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    Exhausted and Packing on the Pounds? Lack of Sleep Can Lead to Overeating

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    A new review of previously conducted studies has found that the less you sleep, the more you are likely to eat.

    The new look at the studies, conducted by scientists in the UK, was published on Wednesday in the European Journal of Clinical Nutrition. They found that people who slept from 3.5 to 5.5 hours a night consumed more calories than those who slept for 7-12 hours. Those who got less sleep also did not burn significantly more calories than those who get full nights of sleep — despite being awake for more hours.

    “The main cause of obesity is an imbalance between calorie intake and expenditure and this study adds to accumulating evidence that sleep deprivation could contribute to this imbalance,” senior author Dr. Gerda Pot, a researcher in the Diabetes & Nutritional Sciences Division at King's College London, wrote in a statement. “So there may be some truth in the saying 'early to bed, early to rise, makes a man healthy and wise.'”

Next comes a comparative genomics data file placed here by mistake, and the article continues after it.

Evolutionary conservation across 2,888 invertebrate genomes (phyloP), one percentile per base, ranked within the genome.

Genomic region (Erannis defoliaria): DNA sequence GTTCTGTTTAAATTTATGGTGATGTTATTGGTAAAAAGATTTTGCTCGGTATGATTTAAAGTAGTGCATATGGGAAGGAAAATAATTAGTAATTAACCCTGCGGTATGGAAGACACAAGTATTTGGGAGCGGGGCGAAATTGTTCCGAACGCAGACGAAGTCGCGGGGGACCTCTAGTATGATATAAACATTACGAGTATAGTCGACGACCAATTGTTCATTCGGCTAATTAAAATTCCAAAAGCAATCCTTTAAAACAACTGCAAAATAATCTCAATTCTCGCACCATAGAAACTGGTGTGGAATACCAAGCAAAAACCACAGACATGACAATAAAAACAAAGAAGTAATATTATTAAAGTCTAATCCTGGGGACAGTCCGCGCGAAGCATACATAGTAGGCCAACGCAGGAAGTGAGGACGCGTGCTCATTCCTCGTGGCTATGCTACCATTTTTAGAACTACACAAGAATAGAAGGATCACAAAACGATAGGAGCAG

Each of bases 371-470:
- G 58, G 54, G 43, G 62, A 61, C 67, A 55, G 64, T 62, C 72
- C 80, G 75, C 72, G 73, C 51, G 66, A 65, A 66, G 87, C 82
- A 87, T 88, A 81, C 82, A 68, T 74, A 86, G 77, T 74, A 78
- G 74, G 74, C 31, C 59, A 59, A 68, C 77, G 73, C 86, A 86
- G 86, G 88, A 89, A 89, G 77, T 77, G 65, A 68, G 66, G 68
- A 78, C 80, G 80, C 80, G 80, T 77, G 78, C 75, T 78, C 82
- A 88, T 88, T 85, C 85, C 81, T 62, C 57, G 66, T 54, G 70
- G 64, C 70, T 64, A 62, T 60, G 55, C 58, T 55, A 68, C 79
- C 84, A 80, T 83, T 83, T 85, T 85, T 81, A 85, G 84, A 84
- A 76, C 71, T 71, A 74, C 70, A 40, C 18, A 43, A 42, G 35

The researchers found that people who are sleep deprived also tend to eat less protein and more fat, though they consumed roughly the same amount of carbohydrates as their well-rested peers.

    In addition to different dietary habits, a lack of sleep can also make it harder for people to exercise regularly, contributing to weight gain.

    “Our results highlight sleep as a potential third factor, in addition to diet and exercise, to target weight gain more effectively,” lead author and fellow King’s College researcher Dr. Haya Al Khatib wrote. “We are currently conducting a randomised controlled trial in habitually short sleepers to explore the effects of sleep extension on indicators of weight gain.”


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    Health, Weight, Sleep, Study, King's College, Gerda Pot, London
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